Parenting already is a difficult task, but co-parenting, especially with an ex-partner, may prove to be even more complicated. Adapting to the reality of being a co-parent isn’t always easy and swift. It might take a while to come to terms with it, and you’d occasionally have to make sacrifices.
However, always bear in mind that it’s for the betterment of your child/children. You might have to make some compromises you don’t like. Being a co-parent comes with a heap load of stress. Luckily, this article will explain six ways on how to deal with stress.
1. Find a support system to vent your feelings.
The stress and mixed emotions that come with co-parenting can be very draining and infuriating. You will occasionally get mad at the co-parent for not doing things your way or in a way you like.
However, It’s important to understand you can’t be in control of everything. Keeping emotions pent up might lead to harboring ill feelings towards your co-parenting partner.
Thus, a support system to vent your emotions will provide you the soft cushion you need to release all the negativity. That support system could be a trusted friend, a therapist, or even a support group. It will make you feel less alone, and your support system can also serve as a voice of reason or advisor during misunderstandings.
You could also release accumulated stress by treating yourself to some white zinfandel wine. This wine is fantastic, and it contains many ingredients that help the body relax.
2. Effective communication is vital.
As a co-parent, you always have to be accessible to your co-parenting partner at all times. Communication is the most essential and fundamental part of good parenting. Treat your co-parent as a business partner and be civil with them.
Communicate effectively through a designated medium which you’d both agree on. Talk about everything involving your child, so you and your co-parenting partner can make the best decisions. Never forget they’re your partner in this, so don’t make decisions solely.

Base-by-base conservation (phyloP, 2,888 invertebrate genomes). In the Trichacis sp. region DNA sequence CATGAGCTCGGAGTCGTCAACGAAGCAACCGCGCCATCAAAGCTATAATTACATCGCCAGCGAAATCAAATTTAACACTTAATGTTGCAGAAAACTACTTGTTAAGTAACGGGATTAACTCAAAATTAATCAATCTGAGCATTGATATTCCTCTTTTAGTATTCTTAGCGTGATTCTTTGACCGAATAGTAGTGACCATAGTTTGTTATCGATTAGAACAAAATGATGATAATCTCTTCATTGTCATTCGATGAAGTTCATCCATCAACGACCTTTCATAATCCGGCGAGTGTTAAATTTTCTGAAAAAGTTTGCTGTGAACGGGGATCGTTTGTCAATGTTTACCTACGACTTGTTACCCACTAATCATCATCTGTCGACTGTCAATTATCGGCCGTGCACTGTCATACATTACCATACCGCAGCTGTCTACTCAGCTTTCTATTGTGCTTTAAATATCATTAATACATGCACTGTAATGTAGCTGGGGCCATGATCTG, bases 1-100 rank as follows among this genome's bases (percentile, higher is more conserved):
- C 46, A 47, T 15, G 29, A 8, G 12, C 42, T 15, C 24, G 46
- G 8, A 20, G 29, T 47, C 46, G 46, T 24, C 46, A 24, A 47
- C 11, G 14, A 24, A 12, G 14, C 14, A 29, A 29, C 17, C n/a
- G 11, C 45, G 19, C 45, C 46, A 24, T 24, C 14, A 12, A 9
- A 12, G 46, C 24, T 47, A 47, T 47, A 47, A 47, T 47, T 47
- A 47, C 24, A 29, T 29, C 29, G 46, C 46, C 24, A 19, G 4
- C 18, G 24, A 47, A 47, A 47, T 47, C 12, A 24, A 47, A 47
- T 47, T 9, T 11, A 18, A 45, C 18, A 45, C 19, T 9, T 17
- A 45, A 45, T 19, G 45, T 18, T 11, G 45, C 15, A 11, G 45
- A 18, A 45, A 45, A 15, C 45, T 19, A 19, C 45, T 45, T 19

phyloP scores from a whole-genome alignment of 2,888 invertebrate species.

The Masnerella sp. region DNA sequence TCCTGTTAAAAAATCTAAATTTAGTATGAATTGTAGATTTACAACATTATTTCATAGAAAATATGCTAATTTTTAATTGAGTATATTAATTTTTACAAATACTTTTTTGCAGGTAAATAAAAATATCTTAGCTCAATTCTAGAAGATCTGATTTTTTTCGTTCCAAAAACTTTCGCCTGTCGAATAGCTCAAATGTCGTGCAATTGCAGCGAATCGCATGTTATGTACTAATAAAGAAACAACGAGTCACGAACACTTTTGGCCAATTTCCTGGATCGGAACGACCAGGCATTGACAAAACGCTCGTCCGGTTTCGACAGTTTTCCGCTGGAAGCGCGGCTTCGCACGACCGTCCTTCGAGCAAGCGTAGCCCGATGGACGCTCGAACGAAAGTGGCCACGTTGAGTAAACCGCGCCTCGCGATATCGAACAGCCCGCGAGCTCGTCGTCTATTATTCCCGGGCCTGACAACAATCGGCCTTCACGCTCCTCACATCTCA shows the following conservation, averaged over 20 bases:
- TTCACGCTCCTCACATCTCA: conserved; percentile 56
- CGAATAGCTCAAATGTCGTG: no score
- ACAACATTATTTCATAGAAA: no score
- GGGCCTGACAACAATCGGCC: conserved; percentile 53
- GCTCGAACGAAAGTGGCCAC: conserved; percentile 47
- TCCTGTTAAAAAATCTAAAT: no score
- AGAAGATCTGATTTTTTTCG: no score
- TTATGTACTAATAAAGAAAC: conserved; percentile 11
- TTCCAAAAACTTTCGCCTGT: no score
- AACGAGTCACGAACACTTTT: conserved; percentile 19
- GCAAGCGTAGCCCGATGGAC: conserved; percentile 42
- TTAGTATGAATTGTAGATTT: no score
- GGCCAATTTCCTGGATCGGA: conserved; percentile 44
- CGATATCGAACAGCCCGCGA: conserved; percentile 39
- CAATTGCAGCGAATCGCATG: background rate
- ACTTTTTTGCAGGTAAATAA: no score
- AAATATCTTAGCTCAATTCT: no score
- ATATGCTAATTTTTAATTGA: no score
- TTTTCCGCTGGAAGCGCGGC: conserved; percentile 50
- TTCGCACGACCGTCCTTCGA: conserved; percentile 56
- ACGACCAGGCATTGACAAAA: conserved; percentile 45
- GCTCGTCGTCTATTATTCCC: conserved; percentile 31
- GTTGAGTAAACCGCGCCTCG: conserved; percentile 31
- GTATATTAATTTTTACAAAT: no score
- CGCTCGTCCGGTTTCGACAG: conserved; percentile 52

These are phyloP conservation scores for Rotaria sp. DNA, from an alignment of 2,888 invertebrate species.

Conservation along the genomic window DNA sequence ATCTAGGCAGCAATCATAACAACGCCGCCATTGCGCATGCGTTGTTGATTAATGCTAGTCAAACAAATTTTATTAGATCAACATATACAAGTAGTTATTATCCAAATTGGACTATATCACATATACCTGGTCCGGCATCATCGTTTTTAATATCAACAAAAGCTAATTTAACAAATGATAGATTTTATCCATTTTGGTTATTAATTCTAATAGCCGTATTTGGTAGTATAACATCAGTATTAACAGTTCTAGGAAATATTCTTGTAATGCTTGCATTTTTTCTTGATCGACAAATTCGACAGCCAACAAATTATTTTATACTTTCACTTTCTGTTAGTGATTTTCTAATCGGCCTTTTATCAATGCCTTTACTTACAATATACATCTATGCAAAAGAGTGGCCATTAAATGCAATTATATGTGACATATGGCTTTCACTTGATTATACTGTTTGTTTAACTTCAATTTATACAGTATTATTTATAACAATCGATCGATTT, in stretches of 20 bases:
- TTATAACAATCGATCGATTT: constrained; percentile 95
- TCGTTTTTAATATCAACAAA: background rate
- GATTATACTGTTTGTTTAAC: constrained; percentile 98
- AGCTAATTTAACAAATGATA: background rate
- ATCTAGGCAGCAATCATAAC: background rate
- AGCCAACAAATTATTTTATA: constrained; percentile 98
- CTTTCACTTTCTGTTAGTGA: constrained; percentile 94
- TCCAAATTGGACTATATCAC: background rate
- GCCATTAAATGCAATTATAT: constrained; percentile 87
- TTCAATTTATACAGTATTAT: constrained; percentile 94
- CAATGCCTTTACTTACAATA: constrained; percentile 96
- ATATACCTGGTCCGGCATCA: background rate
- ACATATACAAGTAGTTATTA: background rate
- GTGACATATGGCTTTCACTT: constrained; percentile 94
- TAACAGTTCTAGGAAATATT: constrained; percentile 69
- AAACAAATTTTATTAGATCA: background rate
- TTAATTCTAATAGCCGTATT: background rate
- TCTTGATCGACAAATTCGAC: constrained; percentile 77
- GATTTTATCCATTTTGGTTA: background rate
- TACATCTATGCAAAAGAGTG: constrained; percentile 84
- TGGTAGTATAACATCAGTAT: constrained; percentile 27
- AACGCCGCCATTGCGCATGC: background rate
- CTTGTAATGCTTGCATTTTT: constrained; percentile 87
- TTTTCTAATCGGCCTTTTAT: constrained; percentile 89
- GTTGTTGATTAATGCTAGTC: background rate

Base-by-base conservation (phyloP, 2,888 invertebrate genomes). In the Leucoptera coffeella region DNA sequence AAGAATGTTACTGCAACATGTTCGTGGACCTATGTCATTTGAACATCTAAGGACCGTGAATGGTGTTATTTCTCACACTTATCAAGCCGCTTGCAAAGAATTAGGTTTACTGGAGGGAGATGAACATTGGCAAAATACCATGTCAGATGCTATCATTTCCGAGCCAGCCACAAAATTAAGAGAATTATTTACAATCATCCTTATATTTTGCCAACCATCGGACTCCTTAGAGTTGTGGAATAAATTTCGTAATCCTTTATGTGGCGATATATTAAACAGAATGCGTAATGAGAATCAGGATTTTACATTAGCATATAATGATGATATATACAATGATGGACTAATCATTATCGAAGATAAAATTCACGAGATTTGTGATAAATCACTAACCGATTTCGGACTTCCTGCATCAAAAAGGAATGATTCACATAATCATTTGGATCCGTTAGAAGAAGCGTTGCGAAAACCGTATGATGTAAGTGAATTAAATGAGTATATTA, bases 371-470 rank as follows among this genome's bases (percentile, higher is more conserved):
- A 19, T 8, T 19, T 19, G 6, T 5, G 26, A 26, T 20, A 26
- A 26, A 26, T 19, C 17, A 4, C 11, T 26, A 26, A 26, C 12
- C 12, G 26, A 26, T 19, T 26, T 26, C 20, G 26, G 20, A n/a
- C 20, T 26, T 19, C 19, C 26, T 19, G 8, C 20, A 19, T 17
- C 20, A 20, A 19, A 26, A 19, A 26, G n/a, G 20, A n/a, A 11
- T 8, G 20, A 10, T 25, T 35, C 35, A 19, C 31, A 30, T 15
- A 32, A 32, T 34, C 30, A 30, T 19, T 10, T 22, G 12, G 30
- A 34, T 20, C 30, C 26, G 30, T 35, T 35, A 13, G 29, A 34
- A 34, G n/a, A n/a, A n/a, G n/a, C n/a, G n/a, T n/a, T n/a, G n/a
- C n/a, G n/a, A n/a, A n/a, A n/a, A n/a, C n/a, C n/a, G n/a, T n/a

3. Create a schedule or calendar to go by.
Organizing and creating a parenting schedule goes a long way in ensuring both parents get to spend equal time with the child. This helps prevent a dispute over visitations and vacations. Plan, even for the unexpected. The schedules will make your life ten times easier as few circumstances would catch you unprepared.
4. Don’t view your co-parent as an enemy.
Any bad history or issues you might have with the co-parent should be left behind in the past so as to not affect your child. Don’t do anything spiteful to your ex-partner based on your sentiments alone.
Your children’s state of mind and wellbeing as a whole always come first. So, it would be best to avoid doing things because you want to prove a point to the other parent. Make decisions based on what’s best for your child/children.
Strive to have a healthy relationship with the co-parent. Misunderstandings are bound to happen when two individuals have to decide on the same thing but make sure it’s a peaceful and mature conversation that ensues. Having disputes or quarrels in front of your child/children should be avoided at all costs because there’s a high tendency it will reflect on their behavior.
5. Leave the kids out of grownup matters.
Keep the kids out of your issues, fights, and decision-making with your co-parent. It doesn’t matter if you’re upset at the co-parent, don’t get the child/children involved. They might be acting unreasonable, but never badmouth or demean them to your child or children. Consider their feelings towards this parent and don’t make a big deal out of minor situations.
6. Learn to be flexible.
There will be instances where your co-parent might want to switch scheduled parenting days with you due to some unforeseen events. Hence, you should try as much as possible to be flexible. It is essential to understand that not all you plan would follow the order you plan it, and that’s okay.
Above all else, you should put your child’s convenience above yours. Amidst all this planning, it is easy to neglect your child’s feelings altogether.
It would be best if you always had a contingency plan for times when you’re busy. Some of these include dropping your child off at a trusted relative or friend’s place.
Co-parenting can sometimes feel like an extra job, but it’s worth the work at the end of the day. Even though you might be busy with your child/children, care for yourself too. Take a time out once in a while to do something for yourself. Go out with friends, get a massage, go dancing – whatever it might be as long as it relieves your stress.
If you don’t relieve your stress and you allow it to accumulate, you would do more harm than good to both you and your child.